Staying Mission True

The natural tendency for any organization is to drift off course. It is the rule rather than the exception. So how do classical Christian schools become the exception rather than the rule? How do we stay true to our mission, even as we experience growth and success? In this seminar, we will look at indicators and warning signs for potential drift. en we will explore principles and practices your school can embrace and employ to stay the course, actually deepening your mission rather than drifting from it.

Keith Nix

Keith has served as the Head of School at Veritas School in Richmond, Virginia, since 2010. Keith is also the Vice Chairman of the Board of the Association of Classical and Christian Schools (ACCS) and President of the Board of Academic Advisors for the Classic Learning Initiatives (CLT). He was the prior Chairman of the Society for Classical Learning (SCL). Keith and his wife, Kim, have two grown sons, and a daughter in college. Keith enjoys tennis, golf, travel and reading.

Classical Christian Education as a Mission Strategy in Africa

Africa may be reached by the gospel, but Africans say that Christianity “is 2000 miles wide and a centimeter deep.” In the next 30 years, one out of every two human beings will be born in Africa. Should we not be concerned? That explosive growth — combined with extensive poverty and great educational challenges — places the African continent in the unique position to benefit significantly from classical Christian education. This may be the singular tool to help the poor, evangelize the unreached, strengthen the church and disciple the next generation of believers. Participants will learn about Africa’s poverty, the continent’s educational challenges and the need for a response from the Church. Come learn about what’s being done in 10 African schools, as well as strategies for training up and sending out well-equipped educators to expand and indigenize the vision of classical Christian education.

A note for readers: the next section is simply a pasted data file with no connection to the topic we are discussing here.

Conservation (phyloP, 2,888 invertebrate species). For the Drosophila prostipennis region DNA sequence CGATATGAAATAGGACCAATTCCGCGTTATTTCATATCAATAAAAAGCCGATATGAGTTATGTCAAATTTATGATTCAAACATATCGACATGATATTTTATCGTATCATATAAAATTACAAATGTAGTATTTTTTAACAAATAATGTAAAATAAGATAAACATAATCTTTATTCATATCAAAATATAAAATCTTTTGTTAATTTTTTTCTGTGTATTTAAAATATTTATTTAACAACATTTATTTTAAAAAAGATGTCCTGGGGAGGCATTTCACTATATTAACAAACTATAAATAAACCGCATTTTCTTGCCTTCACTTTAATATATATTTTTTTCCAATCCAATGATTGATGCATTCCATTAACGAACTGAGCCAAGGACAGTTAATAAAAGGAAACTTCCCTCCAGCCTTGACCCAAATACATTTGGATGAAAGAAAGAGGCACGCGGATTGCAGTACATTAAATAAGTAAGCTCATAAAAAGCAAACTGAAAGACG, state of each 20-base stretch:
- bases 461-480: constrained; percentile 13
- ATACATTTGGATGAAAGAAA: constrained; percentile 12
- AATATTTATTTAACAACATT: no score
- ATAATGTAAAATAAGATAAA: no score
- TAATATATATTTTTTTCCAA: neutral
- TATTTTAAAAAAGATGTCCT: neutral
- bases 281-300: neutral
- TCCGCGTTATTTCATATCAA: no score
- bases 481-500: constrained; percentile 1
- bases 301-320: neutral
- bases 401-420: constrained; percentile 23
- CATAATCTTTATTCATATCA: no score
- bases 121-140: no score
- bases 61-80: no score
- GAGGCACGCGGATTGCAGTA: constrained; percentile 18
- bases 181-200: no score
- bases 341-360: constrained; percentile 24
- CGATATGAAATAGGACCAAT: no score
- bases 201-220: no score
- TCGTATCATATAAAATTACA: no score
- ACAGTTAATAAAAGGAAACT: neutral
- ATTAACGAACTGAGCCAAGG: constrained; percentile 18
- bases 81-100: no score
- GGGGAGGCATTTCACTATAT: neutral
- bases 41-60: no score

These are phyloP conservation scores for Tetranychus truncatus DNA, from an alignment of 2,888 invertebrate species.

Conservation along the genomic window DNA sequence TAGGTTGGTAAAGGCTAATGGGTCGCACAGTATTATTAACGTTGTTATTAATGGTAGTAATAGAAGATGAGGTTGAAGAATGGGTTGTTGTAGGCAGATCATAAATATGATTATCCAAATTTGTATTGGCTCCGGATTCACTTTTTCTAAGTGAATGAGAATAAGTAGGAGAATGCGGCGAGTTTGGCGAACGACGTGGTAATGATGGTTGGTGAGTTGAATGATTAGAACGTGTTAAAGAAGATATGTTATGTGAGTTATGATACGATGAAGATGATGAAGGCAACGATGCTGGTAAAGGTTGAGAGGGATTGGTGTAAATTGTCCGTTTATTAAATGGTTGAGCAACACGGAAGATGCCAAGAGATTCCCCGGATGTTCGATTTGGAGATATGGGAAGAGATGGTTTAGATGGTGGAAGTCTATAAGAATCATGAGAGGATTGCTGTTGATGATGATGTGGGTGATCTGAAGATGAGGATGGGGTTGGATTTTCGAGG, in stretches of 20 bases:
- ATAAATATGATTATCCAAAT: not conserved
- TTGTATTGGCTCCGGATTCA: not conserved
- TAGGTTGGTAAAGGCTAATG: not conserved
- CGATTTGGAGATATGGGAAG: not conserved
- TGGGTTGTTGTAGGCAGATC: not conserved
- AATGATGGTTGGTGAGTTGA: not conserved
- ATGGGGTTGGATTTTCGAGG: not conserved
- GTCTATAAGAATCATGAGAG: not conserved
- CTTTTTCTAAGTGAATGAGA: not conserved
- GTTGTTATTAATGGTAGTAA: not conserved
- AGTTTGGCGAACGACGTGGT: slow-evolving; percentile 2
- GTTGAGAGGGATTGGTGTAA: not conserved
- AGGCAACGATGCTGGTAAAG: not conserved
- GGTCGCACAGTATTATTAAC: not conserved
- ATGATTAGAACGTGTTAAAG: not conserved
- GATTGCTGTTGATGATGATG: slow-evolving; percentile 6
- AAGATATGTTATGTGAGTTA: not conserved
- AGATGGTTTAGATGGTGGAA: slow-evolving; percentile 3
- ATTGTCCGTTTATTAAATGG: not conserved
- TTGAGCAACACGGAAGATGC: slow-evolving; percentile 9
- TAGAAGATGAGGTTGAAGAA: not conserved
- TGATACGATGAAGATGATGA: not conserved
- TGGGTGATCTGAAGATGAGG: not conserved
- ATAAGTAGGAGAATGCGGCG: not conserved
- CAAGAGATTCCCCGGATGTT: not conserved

Karen Elliott

Karen has served with Rafiki since 1990. Her service has included 12 years on the mission field, most of which was spent in Jos, Nigeria. Upon returning to the United States, she became the Director of Africa Operations for the Rafiki Home Office and was responsible for managing their ChildCare and education programs, as well as their curriculum development. She served in that role for 10 years before being named Rafiki’s Executive Director in January of 2012. Karen travels to Africa several times a year to oversee operations at each Rafiki Village, and considers herself to be an “American-African.” She’s comfortable talking to presidents of African countries, national church leaders and local tribal chieftains, but she especially loves caring for the children and students at Rafiki Villages. Karen is originally from Houston, Texas, and previously worked in commercial banking. She holds a bachelor’s degree in finance and accounting from Southern Methodist University and earned her master’s degree in education from the University of Texas at Arlington. Karen is a member of St. Andrews Chapel in Sanford, Florida, and was a teaching leader for Bible Study Fellowship in Texas and Africa for many years. She views herself as a servant of Christ who desires to help others come to know God, become lifelong disciples of Him and become learners of all He has created.

Creating Purpose and Outcome Statements I

This session will explore the problems with the traditional mission statement and propose a better idea: Purpose-and-Outcome Statements (Mission; Portrait of a Graduate; Characteristics of Professional Excellence). Example from Independent School Management (ISM) workshops will be presented and the audience is encouraged to create their own Purpose and Outcome Statements. 

Walker Buckalew

Executive Consultant, Independent School Management

In additon to his role as a consultant with ISM, a firm serviing more than 4,000 school cilents, Dr. Buckalew is also the author of eight non-fiction books and three Christian fiction books.